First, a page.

Let's plug up #1 way that viruses spread: wp-login.php
I’ve looked at the visitors to my websites, and found more malicious visit patterns and spiders/bots than real visitors. Okay, that wasn’t really surprising, but what was surprising was the fact that WordPress appears to be of great interest to bots designed to probe my sites, even though I don’t host a WP blog.
The number one page accessed on my websites is wp-login.php, the main entrypoint to hosted WP blogs.
What can we learn from this? While I don’t have further evidence, my insight is that wp-login.php allows malicious visitors to probe for weak passwords and unprotected pages.
Several times, while examining virus links sent to me by email, I’ve found that the place where the virus resides before coming to my computers is a WP blog page on a small commercial website (one that I recall was an auto parts website in Germany). These insecure and vulnerable pages are owned by small businesses that probably have little or no knowledge of security precautions, such as using long and unguessable passwords.
So, what am I saying?
First, rename wp-login.php by adding a short salt to it. A malicious visitor cannot easily probe into wp-login-e6y7uw.php .
Second, detect really poor passwords automatically and force the user to accept a good password.
These are immediate responses off the top of my head. I’m sure better ideas are easy to create. Let’s all do what we can to prevent the spread of viruses, worms, and data hostage threats.
Thanks for the suggestion. Note that Staff automatically review all suggestions made in this Ideas Forum, and then contact those who made the requests at the email address entered here https://wordpress.com/me/account if they choose to implement the suggestion.
That is fine. Note that I’ve written a program called wp-login.php to put on my websites that do not run WordPress. This program keeps a record of each caller and replies with a threatening message. I hope it does something about all these malicious users who exploit the security holes in WordPress.
So far, I’ve learned that most of these probers are single-use IP addresses. I have learned that some unscrupulous hosting companies have paid arrangements with regional Internet registry organizations like ARIN and RIPE to obtain as many IP addresse as they like.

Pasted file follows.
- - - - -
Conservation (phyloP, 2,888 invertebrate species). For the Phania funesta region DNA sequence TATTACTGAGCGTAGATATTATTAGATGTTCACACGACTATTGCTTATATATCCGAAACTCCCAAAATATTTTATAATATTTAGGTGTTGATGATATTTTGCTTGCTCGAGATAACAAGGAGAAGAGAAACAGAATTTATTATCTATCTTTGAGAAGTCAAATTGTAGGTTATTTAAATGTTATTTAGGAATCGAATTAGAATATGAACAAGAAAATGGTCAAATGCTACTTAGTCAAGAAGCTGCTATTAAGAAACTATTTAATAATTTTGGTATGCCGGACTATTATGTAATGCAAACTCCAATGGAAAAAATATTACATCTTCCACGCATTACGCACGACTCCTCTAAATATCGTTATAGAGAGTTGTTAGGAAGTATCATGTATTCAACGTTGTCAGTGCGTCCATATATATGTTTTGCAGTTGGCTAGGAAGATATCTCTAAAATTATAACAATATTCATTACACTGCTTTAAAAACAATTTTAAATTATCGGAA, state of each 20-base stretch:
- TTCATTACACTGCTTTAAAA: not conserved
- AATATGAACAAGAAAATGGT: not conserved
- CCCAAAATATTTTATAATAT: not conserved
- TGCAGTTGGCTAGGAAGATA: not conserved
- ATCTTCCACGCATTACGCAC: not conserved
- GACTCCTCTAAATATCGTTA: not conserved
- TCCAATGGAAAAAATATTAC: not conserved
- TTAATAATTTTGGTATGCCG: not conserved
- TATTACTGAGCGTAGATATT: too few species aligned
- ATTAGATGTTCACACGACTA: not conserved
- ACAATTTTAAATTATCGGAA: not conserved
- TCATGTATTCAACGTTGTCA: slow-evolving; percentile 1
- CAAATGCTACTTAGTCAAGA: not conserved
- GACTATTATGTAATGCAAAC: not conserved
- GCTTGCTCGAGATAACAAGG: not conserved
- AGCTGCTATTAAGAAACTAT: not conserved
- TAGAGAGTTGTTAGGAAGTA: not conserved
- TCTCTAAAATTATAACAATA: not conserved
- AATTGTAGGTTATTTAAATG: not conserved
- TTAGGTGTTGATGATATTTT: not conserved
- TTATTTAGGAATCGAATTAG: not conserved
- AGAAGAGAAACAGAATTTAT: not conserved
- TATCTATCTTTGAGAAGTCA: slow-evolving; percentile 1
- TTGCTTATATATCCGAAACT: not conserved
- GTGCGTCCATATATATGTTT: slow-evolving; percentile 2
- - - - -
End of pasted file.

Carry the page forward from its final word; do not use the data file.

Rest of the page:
While it may seem like the malicious probers are anonymous and cannot be touched, their very connections with these standard IP providers are their weak point. Programs like my wp-login.php could become honeypots to provide antivirus services with lists of malicious IP addresses which could then be traced back and put out of business quickly through their ISP, hosting, or domain name registry dependencies.
Also, perhaps someday WordPress itself might become more responsible in reducing the amount of malware that is distributed through it. There is a lot that WordPress itself could do to put the malware purveyors out of business, or just to block them from posting viruses. All it takes is the will to accomplish greatness.
This isn’t an issue here on WordPressdotcom since our sites are regularly updated behind the scenes by support and jetpack is installed here by default, including protection from brute force attacks. Here on WordPressdotcom the main security issue is usually lack of best security practices by the site owner/user and we have an entire FAQ covering that: https://en.support.wordpress.com/security/
When users of the standalone WP software don’t update their WP installs and plugins, that is when it vulnerable to hacks, not WP itself. So if you think this is something of interest to those users, you can suggest it over at the forums for standalone WP at https://wordpress.org/support
Okay, I will do that. I find your complacency shocking. As I said already, most of the viruses I have seen (I don’t click on virus links in emails) have been on WordPress sites. Your shifting the blame to your users is shocking and not a little arrogant. I think I’m done with this thread.
Hello again, outdated and insecure WP installs and plugins are a part of the problem.
But as I mentioned earlier, this isn’t an issue here on WordPressdotcom where you’ve posted. For reference: https://en.support.wordpress.com/com-vs-org/
@nsrusa Part of the reason we offer a service here is so that our users won’t have to worry about security (aside from taking care of their own passwords and 2FA). So these things aren’t really relevant to them as site owners on our servers. They would not be able to rename wp-login, for example, because they aren’t maintaining the software… we are.
Also while we don’t rename wp-login, we do have many other security measures in place.
This information would apply well to self-managed WordPress.org installations, though, so I would encourage you to post there instead. I’ll go ahead and close this thread. Cheers!
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